Creating a list from a set

Hi Viewer,

I am a newbie to Python and I am learning lists in Python. I see list() accepts an iterable to create a list. But came across the following interesting line of code,

s = {1, 2, 3}
l = list(s)
[1, 2, 3]

If my understanding is correct a set is not an iterable type. So how can we create a list from a set? Please clarify.


All built-in collections, including sets, are iterable.

>>> for i in {1,2,3}: print(i)

What if the collection contains tuples?

Edit: I should first ask if a collection can reference tuples?

A tuple is an object like any other, so you can iterate over a collection that contains tuples, and you’ll get those tuples back. And yes, they certainly can.

>>> s = {1, 2, (31, 32, 33, 34), 4, 5}
>>> for i in s: print(i)
(31, 32, 33, 34)
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Ah, thank you for the reply. I know one day it will be as clear to me as it is for you: I’m obsessively determined to up-skill. Currently however, it seems like a common mistake for those near the bottom to attempt to iterate non-iterables (at least it is for me).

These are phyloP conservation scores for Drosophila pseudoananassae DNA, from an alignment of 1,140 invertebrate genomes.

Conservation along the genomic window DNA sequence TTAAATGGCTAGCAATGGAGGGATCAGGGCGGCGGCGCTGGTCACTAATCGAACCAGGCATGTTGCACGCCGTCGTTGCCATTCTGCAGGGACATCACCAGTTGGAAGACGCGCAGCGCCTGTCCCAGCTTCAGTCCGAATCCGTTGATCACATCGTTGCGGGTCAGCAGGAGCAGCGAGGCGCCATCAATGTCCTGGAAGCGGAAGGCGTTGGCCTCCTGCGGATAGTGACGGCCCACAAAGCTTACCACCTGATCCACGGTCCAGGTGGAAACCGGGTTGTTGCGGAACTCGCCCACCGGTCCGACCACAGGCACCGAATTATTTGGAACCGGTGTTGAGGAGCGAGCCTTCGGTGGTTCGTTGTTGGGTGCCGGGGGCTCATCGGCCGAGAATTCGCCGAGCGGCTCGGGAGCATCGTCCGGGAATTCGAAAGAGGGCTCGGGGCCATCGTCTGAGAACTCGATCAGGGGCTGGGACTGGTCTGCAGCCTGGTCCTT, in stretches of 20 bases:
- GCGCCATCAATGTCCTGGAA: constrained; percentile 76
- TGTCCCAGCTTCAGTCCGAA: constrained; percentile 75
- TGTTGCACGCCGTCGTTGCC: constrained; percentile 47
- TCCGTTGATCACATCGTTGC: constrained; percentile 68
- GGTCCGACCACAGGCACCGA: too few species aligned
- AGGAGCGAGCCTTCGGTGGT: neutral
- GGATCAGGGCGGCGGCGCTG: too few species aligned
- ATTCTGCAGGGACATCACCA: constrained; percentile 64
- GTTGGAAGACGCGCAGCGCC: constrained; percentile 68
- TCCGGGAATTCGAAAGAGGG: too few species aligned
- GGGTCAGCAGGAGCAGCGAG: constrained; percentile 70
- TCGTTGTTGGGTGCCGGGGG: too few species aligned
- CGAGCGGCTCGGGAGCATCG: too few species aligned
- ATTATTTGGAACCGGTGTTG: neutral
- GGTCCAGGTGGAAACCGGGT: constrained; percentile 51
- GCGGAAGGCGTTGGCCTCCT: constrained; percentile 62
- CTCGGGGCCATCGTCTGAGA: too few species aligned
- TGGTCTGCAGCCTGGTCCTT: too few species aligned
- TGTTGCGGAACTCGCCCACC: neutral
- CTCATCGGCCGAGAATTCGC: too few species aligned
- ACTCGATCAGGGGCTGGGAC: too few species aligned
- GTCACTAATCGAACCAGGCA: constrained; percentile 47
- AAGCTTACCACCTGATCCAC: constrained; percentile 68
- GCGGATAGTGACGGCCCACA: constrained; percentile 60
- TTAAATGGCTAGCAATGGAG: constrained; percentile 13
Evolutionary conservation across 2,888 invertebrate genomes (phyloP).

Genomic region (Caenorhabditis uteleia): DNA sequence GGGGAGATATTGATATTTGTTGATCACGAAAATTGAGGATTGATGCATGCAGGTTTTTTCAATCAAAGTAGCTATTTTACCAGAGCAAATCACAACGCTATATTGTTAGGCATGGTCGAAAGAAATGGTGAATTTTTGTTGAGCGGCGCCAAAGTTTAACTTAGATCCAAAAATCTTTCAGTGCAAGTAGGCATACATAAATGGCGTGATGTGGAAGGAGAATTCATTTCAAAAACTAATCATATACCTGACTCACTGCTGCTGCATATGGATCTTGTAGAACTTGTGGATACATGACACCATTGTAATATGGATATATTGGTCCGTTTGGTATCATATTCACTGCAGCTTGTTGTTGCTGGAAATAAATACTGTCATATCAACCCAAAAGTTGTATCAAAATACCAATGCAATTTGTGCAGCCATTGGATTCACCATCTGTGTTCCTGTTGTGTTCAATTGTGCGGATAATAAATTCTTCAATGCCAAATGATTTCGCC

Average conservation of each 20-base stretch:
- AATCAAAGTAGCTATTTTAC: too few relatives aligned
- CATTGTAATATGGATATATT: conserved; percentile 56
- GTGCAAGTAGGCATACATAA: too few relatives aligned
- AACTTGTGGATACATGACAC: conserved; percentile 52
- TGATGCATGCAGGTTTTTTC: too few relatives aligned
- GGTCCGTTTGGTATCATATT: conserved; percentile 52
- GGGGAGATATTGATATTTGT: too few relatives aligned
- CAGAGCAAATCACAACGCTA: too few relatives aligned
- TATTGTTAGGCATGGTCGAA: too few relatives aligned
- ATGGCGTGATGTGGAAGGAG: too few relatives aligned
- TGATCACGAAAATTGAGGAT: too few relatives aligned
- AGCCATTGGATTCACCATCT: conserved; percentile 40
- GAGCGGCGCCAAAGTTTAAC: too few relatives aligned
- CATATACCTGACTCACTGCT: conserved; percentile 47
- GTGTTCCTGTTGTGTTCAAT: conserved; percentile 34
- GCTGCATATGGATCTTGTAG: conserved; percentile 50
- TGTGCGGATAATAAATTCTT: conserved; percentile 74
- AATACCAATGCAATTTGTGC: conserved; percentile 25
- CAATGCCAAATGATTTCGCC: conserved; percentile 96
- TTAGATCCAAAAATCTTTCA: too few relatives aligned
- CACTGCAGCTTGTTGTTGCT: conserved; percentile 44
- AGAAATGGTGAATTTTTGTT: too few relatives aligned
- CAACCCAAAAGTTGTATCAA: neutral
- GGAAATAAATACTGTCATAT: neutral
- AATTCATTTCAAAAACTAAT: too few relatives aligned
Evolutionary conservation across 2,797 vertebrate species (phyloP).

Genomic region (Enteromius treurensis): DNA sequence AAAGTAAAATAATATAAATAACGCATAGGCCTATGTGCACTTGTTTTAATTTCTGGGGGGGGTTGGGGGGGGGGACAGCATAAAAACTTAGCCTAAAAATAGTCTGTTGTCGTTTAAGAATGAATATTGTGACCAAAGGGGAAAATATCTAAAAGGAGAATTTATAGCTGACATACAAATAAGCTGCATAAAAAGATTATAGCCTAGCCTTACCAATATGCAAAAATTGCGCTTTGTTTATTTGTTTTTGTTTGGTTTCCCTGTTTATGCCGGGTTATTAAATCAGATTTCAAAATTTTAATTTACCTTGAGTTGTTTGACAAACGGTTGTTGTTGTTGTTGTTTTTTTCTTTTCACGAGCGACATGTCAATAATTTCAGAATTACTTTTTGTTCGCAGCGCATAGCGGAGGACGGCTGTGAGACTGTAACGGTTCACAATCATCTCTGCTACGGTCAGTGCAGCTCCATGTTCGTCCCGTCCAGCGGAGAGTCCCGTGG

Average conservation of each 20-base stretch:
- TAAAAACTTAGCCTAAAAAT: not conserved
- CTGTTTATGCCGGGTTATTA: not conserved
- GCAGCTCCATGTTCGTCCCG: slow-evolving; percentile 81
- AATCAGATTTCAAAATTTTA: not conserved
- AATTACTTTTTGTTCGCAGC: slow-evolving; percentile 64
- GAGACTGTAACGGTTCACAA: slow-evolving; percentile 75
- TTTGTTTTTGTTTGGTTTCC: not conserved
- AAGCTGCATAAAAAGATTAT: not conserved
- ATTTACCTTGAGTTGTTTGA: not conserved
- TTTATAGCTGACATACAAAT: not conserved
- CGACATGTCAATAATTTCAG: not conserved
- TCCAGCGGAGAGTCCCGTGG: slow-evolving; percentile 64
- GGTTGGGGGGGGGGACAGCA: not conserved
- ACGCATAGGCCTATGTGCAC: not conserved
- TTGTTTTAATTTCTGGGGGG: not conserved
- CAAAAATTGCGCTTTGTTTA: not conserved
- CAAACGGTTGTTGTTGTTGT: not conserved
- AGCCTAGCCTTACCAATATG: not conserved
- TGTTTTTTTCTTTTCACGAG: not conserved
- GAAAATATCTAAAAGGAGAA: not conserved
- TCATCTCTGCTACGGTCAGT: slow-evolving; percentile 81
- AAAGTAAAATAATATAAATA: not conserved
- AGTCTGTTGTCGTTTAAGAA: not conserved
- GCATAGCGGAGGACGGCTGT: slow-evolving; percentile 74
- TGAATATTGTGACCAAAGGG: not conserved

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With that attitude, you definitely will upskill. Keep asking questions! Even the ones you think are dumb questions, because there’s a good chance they’re not :slight_smile:


(Please remember that sets are unordered and so the order of the items when converted to a list may differ, and their order should not be relied on).

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how can an order differ if there is none :rofl:

I believe the order can differ between runs. But within a run, one can add to and remove from a set. I don’t believe that there is any guarantee that if one restores the original membership, the iteration order will be the same. I am pretty sure that if 2 unequal items have the same hash, their order in iteration may depend on insertion order.

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(Edit: nvm the discussion was about sets which indeed are unordered, so ignore my response)

Python dictionaries are insertion ordered since Python 3.7.

This is a guaranteed language feature and you CAN depend on the order of the dictionary between runs.
Although, even with this guarantee from Python I still act as if dicts are an unordered collection because it just feels weird using dicts as an ordered collection. Also this isn’t the case for most other programming languages so I stick to using them as unordered hash maps.

For some ordered datastructures, you might look over Some datastructures I've worked on

The Red Black Tree in particular, has a set-like variant which is innately sorted.